KIEV - The Ukrainian opposition on Sunday said a compromise deal offered by President Viktor Yanukovych was not enough to end the country's worst crisis since independence as nationwide protests spread to the president's eastern heartland.
With Ukraine shaken by a week of violence between police and protesters, all three main Ukrainian opposition leaders personally attended the Kiev funeral of one of three activists confirmed to have been shot dead in the unrest.
The protests began over two months ago over Yanukovych's rejection of a pact with the European Union under Russian pressure but have now turned into an all-out bid to oust him from power.
Tensions remained high in Kiev as several dozen protesters seized control late Sunday of the Justice Ministry, smashed windows and erected barricades based around rubbish containers outside, an AFP correspondent reported.
Europe has urged dialogue between the two sides -- a call echoed by Pope Francis who voiced hope in his weekly Angelus prayer on St Peter's Square that "the search for common good may prevail in the hearts of all".
Under unprecedented pressure, Yanukovych late Saturday offered the opposition posts in government including that of prime minister but his opponents said that the offer fell short of what they needed.
Yanukovych offered to share leadership with Fatherland party leader Arseniy Yatsenyuk as prime minister and UDAR (Punch) chief and world boxing champion Vitali Klitschko as deputy prime minister.
Klitschko, who is believed to have a personal rivalry with Yatsenyuk, branded the proposals "poisoned" in an interview with German newspaper Bild am Sonntag.
"This was a poisoned offer by Yanukovych designed to split our opposition movement," he was quoted as saying.
Opposition leaders have been careful, however, neither accepting nor explicitly rejecting Yanukovych's proposals. They have said talks will continue although it is not clear exactly when.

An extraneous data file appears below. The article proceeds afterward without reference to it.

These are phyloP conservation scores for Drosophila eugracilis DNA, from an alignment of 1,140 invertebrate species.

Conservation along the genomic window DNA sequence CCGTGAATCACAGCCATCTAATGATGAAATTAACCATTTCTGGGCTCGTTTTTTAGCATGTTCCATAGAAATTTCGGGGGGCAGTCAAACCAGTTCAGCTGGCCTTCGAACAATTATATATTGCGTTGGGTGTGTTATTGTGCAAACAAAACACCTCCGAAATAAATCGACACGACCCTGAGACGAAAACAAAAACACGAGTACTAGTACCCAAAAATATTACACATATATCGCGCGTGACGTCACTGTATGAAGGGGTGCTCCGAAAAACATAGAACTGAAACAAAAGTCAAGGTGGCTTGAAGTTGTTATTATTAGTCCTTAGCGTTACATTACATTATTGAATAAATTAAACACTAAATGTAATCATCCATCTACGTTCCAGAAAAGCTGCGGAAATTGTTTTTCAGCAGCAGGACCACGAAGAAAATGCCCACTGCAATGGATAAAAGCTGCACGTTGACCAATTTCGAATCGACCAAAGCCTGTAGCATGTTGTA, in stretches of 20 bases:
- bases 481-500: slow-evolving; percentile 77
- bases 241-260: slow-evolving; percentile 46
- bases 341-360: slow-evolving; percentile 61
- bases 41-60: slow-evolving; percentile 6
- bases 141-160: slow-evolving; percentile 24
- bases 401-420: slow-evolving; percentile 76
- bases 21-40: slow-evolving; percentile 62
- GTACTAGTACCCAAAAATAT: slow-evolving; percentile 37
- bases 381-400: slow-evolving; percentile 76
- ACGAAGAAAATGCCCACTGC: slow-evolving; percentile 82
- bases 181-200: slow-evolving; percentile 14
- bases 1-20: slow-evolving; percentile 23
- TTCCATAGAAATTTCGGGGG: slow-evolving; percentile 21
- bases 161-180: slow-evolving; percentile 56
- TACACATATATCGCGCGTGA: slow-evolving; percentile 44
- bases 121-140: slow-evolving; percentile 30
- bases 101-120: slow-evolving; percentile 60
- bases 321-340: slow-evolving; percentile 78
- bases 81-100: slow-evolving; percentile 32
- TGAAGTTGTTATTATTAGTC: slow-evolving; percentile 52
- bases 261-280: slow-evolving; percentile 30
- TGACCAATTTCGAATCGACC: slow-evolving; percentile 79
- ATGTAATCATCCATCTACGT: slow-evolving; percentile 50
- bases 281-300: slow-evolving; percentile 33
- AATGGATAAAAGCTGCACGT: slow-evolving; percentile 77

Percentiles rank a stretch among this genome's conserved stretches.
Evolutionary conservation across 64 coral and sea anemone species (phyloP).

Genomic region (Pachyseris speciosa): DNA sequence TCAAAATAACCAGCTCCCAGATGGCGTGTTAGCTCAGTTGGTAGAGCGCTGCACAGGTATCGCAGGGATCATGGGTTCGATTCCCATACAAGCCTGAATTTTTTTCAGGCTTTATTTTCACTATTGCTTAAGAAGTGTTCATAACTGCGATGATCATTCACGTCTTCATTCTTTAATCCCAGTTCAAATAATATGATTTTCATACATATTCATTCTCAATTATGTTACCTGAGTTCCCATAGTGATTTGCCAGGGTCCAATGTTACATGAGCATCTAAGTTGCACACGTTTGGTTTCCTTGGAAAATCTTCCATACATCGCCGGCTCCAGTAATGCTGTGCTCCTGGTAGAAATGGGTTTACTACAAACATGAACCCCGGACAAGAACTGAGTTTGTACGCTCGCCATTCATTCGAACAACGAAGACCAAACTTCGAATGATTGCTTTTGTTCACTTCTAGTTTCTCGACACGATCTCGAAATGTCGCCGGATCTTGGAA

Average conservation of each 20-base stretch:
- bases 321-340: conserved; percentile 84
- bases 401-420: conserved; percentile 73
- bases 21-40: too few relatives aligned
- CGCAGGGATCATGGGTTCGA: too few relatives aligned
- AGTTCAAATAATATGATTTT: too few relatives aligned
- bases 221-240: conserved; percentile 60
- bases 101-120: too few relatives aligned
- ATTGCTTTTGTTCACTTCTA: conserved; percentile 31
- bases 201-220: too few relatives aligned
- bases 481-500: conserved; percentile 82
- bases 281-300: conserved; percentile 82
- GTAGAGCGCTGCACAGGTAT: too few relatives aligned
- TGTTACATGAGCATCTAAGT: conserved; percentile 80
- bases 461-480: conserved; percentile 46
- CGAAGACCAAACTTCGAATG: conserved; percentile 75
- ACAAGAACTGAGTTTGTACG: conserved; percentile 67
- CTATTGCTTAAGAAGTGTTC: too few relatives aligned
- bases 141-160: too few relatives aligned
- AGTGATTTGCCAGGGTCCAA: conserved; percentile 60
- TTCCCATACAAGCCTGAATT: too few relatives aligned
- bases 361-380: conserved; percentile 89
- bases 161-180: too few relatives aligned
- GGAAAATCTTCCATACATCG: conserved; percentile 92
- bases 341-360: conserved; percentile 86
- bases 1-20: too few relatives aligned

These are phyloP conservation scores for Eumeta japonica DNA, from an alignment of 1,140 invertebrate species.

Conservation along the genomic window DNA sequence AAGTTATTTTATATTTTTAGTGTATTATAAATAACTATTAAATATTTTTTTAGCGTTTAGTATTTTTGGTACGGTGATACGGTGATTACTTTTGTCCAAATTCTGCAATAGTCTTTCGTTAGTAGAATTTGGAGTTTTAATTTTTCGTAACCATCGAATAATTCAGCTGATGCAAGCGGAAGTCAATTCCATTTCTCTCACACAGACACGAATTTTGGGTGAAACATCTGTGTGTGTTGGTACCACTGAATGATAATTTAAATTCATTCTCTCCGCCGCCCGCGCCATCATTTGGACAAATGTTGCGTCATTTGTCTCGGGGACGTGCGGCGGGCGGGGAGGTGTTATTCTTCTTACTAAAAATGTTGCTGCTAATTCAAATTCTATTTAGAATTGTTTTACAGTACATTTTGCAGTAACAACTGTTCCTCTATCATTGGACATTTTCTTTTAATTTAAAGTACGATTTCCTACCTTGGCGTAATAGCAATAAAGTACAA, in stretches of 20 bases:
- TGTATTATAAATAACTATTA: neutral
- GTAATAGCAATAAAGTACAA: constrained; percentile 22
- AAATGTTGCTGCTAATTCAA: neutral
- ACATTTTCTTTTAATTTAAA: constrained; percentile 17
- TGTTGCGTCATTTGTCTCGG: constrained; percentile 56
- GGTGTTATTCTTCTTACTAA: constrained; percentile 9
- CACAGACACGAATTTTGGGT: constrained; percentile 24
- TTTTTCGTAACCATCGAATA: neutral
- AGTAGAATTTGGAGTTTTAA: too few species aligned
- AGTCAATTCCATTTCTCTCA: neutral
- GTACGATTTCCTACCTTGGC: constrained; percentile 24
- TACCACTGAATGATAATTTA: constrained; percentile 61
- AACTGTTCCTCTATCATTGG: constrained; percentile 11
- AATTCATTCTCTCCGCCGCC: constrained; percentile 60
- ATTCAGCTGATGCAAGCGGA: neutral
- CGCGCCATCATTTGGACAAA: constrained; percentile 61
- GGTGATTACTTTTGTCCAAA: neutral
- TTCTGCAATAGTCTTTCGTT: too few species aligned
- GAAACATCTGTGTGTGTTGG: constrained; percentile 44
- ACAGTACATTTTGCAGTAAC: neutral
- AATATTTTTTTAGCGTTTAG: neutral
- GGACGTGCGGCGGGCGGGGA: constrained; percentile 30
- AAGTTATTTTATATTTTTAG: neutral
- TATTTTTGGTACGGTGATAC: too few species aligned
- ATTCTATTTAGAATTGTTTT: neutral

Yanukovych's office has also said the president is willing to consider constitutional changes to reduce his power and return to a system according more authority to the prime minister.
A crucial day in the standoff is expected to be Tuesday when parliament will meet in extraordinary session to debate key sticking points in the crisis, including possible changes to key protest laws.
Yanukovych has notably failed to respond to the key opposition demand of bringing forwards presidential elections due in 2015 and has also shown no sign of releasing jailed opposition leader Yulia Tymoshenko.
"We want the authorities to understand that we will stay until victory, and most of us see that as the departure of Yanukovych," said protester Bogdan, 22.
Alarm for Yanukovych as rebellion spreads
Thousands of activists meanwhile laid siege to local government offices in four Ukrainian cities including the eastern hub of Dniepropetrovsk, Sumy in the northeast and Zaporizhya in the southeast that have in the past been sympathetic to Yanukovych.
Police used batons and stun grenades to break up the rally in Zaporizhya, causing injuries, local media said.
Protesters have already occupied regional administrations in 10 Ukrainian regions to protest against Yanukovych-appointed governors.
De facto powers in the occupied regional centres have passed to local pro-opposition lawmakers or improvised "People's Parliaments" set up by the protesters themselves.
In two regions, Ivano-Frankivsk and Ternopil, local parliaments even approved motions to ban the ruling Party of Regions in a symbolic move that echoed the outlawing of the Communist Party after the fall of the Soviet Union.
An emotional crowd packed Saint Michael's Cathedral for the Orthodox funeral to pay their last respects to 25-year-old Mikhail Zhiznevsky, who lost his life at the height of the clashes Wednesday.
Mourners bearing flowers and waving Ukrainian flags hailed the Belarussian national, who had been living in Ukraine for several years, as a hero of their country and noted that Sunday would have been his 26th birthday.
"He was a very brave, very kind person who gave his life for the future of Ukraine," one mourner, Iryna Davydova, told AFP at the ceremony which was attended by Klitschko and other opposition leaders.
'The coming days may decide'
Western leaders expressed alarm over the crisis, which appears set to have a decisive effect on the country's future strategic orientation.
German Foreign Minister Frank-Walter Steinmeier described the situation as "not only tense but truly serious", adding: "The coming days could decide Ukraine's path into the future."
British Foreign Secretary William Hague told BBC television he was "very worried" and emphasised the protest movement should not be seen as "an East-West struggle" with Russia.